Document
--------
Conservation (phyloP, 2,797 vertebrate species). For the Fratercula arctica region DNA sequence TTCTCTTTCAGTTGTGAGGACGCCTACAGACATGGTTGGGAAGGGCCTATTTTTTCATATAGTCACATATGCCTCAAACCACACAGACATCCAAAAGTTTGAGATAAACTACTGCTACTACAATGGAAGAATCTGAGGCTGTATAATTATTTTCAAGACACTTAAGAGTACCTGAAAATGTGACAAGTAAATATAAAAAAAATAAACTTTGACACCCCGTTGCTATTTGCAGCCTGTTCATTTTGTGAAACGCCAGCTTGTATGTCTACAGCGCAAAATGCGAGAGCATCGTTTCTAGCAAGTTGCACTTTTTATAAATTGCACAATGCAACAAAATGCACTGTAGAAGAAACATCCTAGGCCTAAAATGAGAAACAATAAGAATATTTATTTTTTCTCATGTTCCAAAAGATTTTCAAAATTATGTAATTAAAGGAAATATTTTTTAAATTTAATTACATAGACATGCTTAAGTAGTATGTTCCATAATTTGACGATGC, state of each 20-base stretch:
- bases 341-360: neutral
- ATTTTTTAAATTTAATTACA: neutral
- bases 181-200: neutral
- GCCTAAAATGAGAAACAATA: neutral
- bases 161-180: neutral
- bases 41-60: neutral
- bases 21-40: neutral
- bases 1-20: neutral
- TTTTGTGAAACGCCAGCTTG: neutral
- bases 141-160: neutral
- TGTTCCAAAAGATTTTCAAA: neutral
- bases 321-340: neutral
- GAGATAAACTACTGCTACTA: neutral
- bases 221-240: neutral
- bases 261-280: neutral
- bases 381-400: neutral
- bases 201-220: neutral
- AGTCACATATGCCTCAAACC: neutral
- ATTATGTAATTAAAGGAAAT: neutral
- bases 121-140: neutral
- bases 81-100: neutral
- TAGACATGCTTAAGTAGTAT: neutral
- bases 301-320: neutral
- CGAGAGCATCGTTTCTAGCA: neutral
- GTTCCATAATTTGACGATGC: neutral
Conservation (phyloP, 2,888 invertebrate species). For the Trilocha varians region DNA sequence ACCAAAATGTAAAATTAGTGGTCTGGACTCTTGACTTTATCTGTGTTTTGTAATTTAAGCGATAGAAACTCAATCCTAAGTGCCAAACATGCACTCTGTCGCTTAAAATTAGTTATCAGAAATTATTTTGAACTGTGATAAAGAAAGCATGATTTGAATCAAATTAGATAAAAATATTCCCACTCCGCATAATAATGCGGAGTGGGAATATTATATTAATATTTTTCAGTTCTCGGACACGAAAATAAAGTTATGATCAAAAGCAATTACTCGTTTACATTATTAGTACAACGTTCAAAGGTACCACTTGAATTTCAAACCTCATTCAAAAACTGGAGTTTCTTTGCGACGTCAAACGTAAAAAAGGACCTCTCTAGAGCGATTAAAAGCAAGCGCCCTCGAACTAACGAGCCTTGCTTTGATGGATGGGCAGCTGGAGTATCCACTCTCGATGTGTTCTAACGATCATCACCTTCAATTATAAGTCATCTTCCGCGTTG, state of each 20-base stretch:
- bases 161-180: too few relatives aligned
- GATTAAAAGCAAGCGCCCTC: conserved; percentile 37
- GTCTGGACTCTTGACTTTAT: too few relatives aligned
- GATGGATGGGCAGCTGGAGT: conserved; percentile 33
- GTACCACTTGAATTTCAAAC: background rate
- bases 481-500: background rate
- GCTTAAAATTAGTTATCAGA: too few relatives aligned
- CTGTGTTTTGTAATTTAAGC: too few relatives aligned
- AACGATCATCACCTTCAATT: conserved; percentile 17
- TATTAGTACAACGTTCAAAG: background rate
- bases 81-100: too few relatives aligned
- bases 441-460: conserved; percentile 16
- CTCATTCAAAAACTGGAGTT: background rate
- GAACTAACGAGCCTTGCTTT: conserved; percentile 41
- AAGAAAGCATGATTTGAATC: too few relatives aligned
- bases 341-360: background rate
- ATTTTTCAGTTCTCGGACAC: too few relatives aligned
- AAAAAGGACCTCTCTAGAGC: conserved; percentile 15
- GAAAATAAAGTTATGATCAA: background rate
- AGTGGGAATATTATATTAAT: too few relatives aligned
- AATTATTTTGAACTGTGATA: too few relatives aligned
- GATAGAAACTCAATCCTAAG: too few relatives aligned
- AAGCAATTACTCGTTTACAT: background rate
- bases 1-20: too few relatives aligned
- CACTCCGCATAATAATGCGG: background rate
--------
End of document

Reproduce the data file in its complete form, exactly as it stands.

Conservation (phyloP, 2,797 vertebrate species). For the Fratercula arctica region DNA sequence TTCTCTTTCAGTTGTGAGGACGCCTACAGACATGGTTGGGAAGGGCCTATTTTTTCATATAGTCACATATGCCTCAAACCACACAGACATCCAAAAGTTTGAGATAAACTACTGCTACTACAATGGAAGAATCTGAGGCTGTATAATTATTTTCAAGACACTTAAGAGTACCTGAAAATGTGACAAGTAAATATAAAAAAAATAAACTTTGACACCCCGTTGCTATTTGCAGCCTGTTCATTTTGTGAAACGCCAGCTTGTATGTCTACAGCGCAAAATGCGAGAGCATCGTTTCTAGCAAGTTGCACTTTTTATAAATTGCACAATGCAACAAAATGCACTGTAGAAGAAACATCCTAGGCCTAAAATGAGAAACAATAAGAATATTTATTTTTTCTCATGTTCCAAAAGATTTTCAAAATTATGTAATTAAAGGAAATATTTTTTAAATTTAATTACATAGACATGCTTAAGTAGTATGTTCCATAATTTGACGATGC, state of each 20-base stretch:
- bases 341-360: neutral
- ATTTTTTAAATTTAATTACA: neutral
- bases 181-200: neutral
- GCCTAAAATGAGAAACAATA: neutral
- bases 161-180: neutral
- bases 41-60: neutral
- bases 21-40: neutral
- bases 1-20: neutral
- TTTTGTGAAACGCCAGCTTG: neutral
- bases 141-160: neutral
- TGTTCCAAAAGATTTTCAAA: neutral
- bases 321-340: neutral
- GAGATAAACTACTGCTACTA: neutral
- bases 221-240: neutral
- bases 261-280: neutral
- bases 381-400: neutral
- bases 201-220: neutral
- AGTCACATATGCCTCAAACC: neutral
- ATTATGTAATTAAAGGAAAT: neutral
- bases 121-140: neutral
- bases 81-100: neutral
- TAGACATGCTTAAGTAGTAT: neutral
- bases 301-320: neutral
- CGAGAGCATCGTTTCTAGCA: neutral
- GTTCCATAATTTGACGATGC: neutral
Conservation (phyloP, 2,888 invertebrate species). For the Trilocha varians region DNA sequence ACCAAAATGTAAAATTAGTGGTCTGGACTCTTGACTTTATCTGTGTTTTGTAATTTAAGCGATAGAAACTCAATCCTAAGTGCCAAACATGCACTCTGTCGCTTAAAATTAGTTATCAGAAATTATTTTGAACTGTGATAAAGAAAGCATGATTTGAATCAAATTAGATAAAAATATTCCCACTCCGCATAATAATGCGGAGTGGGAATATTATATTAATATTTTTCAGTTCTCGGACACGAAAATAAAGTTATGATCAAAAGCAATTACTCGTTTACATTATTAGTACAACGTTCAAAGGTACCACTTGAATTTCAAACCTCATTCAAAAACTGGAGTTTCTTTGCGACGTCAAACGTAAAAAAGGACCTCTCTAGAGCGATTAAAAGCAAGCGCCCTCGAACTAACGAGCCTTGCTTTGATGGATGGGCAGCTGGAGTATCCACTCTCGATGTGTTCTAACGATCATCACCTTCAATTATAAGTCATCTTCCGCGTTG, state of each 20-base stretch:
- bases 161-180: too few relatives aligned
- GATTAAAAGCAAGCGCCCTC: conserved; percentile 37
- GTCTGGACTCTTGACTTTAT: too few relatives aligned
- GATGGATGGGCAGCTGGAGT: conserved; percentile 33
- GTACCACTTGAATTTCAAAC: background rate
- bases 481-500: background rate
- GCTTAAAATTAGTTATCAGA: too few relatives aligned
- CTGTGTTTTGTAATTTAAGC: too few relatives aligned
- AACGATCATCACCTTCAATT: conserved; percentile 17
- TATTAGTACAACGTTCAAAG: background rate
- bases 81-100: too few relatives aligned
- bases 441-460: conserved; percentile 16
- CTCATTCAAAAACTGGAGTT: background rate
- GAACTAACGAGCCTTGCTTT: conserved; percentile 41
- AAGAAAGCATGATTTGAATC: too few relatives aligned
- bases 341-360: background rate
- ATTTTTCAGTTCTCGGACAC: too few relatives aligned
- AAAAAGGACCTCTCTAGAGC: conserved; percentile 15
- GAAAATAAAGTTATGATCAA: background rate
- AGTGGGAATATTATATTAAT: too few relatives aligned
- AATTATTTTGAACTGTGATA: too few relatives aligned
- GATAGAAACTCAATCCTAAG: too few relatives aligned
- AAGCAATTACTCGTTTACAT: background rate
- bases 1-20: too few relatives aligned
- CACTCCGCATAATAATGCGG: background rate